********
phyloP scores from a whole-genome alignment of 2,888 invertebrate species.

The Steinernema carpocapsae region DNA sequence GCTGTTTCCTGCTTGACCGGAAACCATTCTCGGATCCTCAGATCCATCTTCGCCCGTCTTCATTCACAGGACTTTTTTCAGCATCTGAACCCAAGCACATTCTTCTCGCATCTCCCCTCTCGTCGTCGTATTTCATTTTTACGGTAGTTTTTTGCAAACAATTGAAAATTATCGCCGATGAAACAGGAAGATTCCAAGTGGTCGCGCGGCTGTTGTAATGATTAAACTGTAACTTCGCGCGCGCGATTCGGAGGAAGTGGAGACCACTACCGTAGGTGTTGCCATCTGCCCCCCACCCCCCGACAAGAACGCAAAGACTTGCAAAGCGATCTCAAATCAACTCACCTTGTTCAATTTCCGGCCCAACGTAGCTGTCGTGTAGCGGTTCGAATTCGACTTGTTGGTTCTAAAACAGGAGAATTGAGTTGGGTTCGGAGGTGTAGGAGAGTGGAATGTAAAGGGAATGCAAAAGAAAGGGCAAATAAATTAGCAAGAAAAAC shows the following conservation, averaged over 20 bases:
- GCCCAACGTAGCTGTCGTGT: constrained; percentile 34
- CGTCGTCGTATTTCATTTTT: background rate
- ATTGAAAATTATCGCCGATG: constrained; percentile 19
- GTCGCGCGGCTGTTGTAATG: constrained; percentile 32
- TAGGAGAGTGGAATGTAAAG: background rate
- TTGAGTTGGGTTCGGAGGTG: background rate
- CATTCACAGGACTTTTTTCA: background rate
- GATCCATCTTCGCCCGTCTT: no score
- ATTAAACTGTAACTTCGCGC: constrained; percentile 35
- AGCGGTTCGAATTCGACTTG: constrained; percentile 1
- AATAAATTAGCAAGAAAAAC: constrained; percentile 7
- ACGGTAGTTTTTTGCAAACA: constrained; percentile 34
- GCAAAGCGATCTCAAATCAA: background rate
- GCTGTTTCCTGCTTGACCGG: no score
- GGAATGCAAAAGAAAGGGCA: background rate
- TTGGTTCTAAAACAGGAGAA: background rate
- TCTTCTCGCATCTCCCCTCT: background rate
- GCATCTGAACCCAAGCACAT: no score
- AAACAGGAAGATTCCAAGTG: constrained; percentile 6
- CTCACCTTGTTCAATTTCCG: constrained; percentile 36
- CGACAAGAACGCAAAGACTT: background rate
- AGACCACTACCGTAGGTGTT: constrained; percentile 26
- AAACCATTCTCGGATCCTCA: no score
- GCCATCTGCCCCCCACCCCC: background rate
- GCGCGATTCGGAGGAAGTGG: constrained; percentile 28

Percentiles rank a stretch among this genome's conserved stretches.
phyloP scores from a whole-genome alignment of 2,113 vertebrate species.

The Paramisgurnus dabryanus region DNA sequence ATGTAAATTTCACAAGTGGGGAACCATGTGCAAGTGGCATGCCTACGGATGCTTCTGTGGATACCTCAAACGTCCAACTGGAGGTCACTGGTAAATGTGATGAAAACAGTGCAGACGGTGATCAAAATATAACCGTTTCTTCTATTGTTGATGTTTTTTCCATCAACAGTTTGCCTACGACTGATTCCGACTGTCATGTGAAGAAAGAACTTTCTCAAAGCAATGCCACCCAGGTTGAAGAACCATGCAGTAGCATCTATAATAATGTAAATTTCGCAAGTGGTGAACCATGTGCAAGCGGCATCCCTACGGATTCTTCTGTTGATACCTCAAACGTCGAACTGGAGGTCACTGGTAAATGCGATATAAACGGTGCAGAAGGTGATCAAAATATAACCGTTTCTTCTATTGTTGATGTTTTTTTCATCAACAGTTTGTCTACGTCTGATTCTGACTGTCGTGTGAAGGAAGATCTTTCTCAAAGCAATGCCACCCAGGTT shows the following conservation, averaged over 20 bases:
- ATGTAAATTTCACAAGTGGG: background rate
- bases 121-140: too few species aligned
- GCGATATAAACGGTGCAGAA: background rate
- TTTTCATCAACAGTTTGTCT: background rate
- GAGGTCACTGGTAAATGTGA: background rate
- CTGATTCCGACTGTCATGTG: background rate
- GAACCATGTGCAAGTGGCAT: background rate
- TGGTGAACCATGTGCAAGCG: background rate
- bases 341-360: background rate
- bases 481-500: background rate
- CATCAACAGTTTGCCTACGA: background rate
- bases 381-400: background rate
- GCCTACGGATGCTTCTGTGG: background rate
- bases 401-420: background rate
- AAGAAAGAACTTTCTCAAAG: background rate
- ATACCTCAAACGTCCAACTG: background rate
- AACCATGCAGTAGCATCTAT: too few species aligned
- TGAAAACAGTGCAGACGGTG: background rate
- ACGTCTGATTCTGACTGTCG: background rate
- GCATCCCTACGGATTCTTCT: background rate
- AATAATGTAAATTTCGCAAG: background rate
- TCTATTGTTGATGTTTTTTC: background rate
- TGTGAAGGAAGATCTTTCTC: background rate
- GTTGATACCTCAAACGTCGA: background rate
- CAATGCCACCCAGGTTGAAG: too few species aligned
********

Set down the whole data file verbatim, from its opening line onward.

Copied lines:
phyloP scores from a whole-genome alignment of 2,888 invertebrate species.

The Steinernema carpocapsae region DNA sequence GCTGTTTCCTGCTTGACCGGAAACCATTCTCGGATCCTCAGATCCATCTTCGCCCGTCTTCATTCACAGGACTTTTTTCAGCATCTGAACCCAAGCACATTCTTCTCGCATCTCCCCTCTCGTCGTCGTATTTCATTTTTACGGTAGTTTTTTGCAAACAATTGAAAATTATCGCCGATGAAACAGGAAGATTCCAAGTGGTCGCGCGGCTGTTGTAATGATTAAACTGTAACTTCGCGCGCGCGATTCGGAGGAAGTGGAGACCACTACCGTAGGTGTTGCCATCTGCCCCCCACCCCCCGACAAGAACGCAAAGACTTGCAAAGCGATCTCAAATCAACTCACCTTGTTCAATTTCCGGCCCAACGTAGCTGTCGTGTAGCGGTTCGAATTCGACTTGTTGGTTCTAAAACAGGAGAATTGAGTTGGGTTCGGAGGTGTAGGAGAGTGGAATGTAAAGGGAATGCAAAAGAAAGGGCAAATAAATTAGCAAGAAAAAC shows the following conservation, averaged over 20 bases:
- GCCCAACGTAGCTGTCGTGT: constrained; percentile 34
- CGTCGTCGTATTTCATTTTT: background rate
- ATTGAAAATTATCGCCGATG: constrained; percentile 19
- GTCGCGCGGCTGTTGTAATG: constrained; percentile 32
- TAGGAGAGTGGAATGTAAAG: background rate
- TTGAGTTGGGTTCGGAGGTG: background rate
- CATTCACAGGACTTTTTTCA: background rate
- GATCCATCTTCGCCCGTCTT: no score
- ATTAAACTGTAACTTCGCGC: constrained; percentile 35
- AGCGGTTCGAATTCGACTTG: constrained; percentile 1
- AATAAATTAGCAAGAAAAAC: constrained; percentile 7
- ACGGTAGTTTTTTGCAAACA: constrained; percentile 34
- GCAAAGCGATCTCAAATCAA: background rate
- GCTGTTTCCTGCTTGACCGG: no score
- GGAATGCAAAAGAAAGGGCA: background rate
- TTGGTTCTAAAACAGGAGAA: background rate
- TCTTCTCGCATCTCCCCTCT: background rate
- GCATCTGAACCCAAGCACAT: no score
- AAACAGGAAGATTCCAAGTG: constrained; percentile 6
- CTCACCTTGTTCAATTTCCG: constrained; percentile 36
- CGACAAGAACGCAAAGACTT: background rate
- AGACCACTACCGTAGGTGTT: constrained; percentile 26
- AAACCATTCTCGGATCCTCA: no score
- GCCATCTGCCCCCCACCCCC: background rate
- GCGCGATTCGGAGGAAGTGG: constrained; percentile 28

Percentiles rank a stretch among this genome's conserved stretches.
phyloP scores from a whole-genome alignment of 2,113 vertebrate species.

The Paramisgurnus dabryanus region DNA sequence ATGTAAATTTCACAAGTGGGGAACCATGTGCAAGTGGCATGCCTACGGATGCTTCTGTGGATACCTCAAACGTCCAACTGGAGGTCACTGGTAAATGTGATGAAAACAGTGCAGACGGTGATCAAAATATAACCGTTTCTTCTATTGTTGATGTTTTTTCCATCAACAGTTTGCCTACGACTGATTCCGACTGTCATGTGAAGAAAGAACTTTCTCAAAGCAATGCCACCCAGGTTGAAGAACCATGCAGTAGCATCTATAATAATGTAAATTTCGCAAGTGGTGAACCATGTGCAAGCGGCATCCCTACGGATTCTTCTGTTGATACCTCAAACGTCGAACTGGAGGTCACTGGTAAATGCGATATAAACGGTGCAGAAGGTGATCAAAATATAACCGTTTCTTCTATTGTTGATGTTTTTTTCATCAACAGTTTGTCTACGTCTGATTCTGACTGTCGTGTGAAGGAAGATCTTTCTCAAAGCAATGCCACCCAGGTT shows the following conservation, averaged over 20 bases:
- ATGTAAATTTCACAAGTGGG: background rate
- bases 121-140: too few species aligned
- GCGATATAAACGGTGCAGAA: background rate
- TTTTCATCAACAGTTTGTCT: background rate
- GAGGTCACTGGTAAATGTGA: background rate
- CTGATTCCGACTGTCATGTG: background rate
- GAACCATGTGCAAGTGGCAT: background rate
- TGGTGAACCATGTGCAAGCG: background rate
- bases 341-360: background rate
- bases 481-500: background rate
- CATCAACAGTTTGCCTACGA: background rate
- bases 381-400: background rate
- GCCTACGGATGCTTCTGTGG: background rate
- bases 401-420: background rate
- AAGAAAGAACTTTCTCAAAG: background rate
- ATACCTCAAACGTCCAACTG: background rate
- AACCATGCAGTAGCATCTAT: too few species aligned
- TGAAAACAGTGCAGACGGTG: background rate
- ACGTCTGATTCTGACTGTCG: background rate
- GCATCCCTACGGATTCTTCT: background rate
- AATAATGTAAATTTCGCAAG: background rate
- TCTATTGTTGATGTTTTTTC: background rate
- TGTGAAGGAAGATCTTTCTC: background rate
- GTTGATACCTCAAACGTCGA: background rate
- CAATGCCACCCAGGTTGAAG: too few species aligned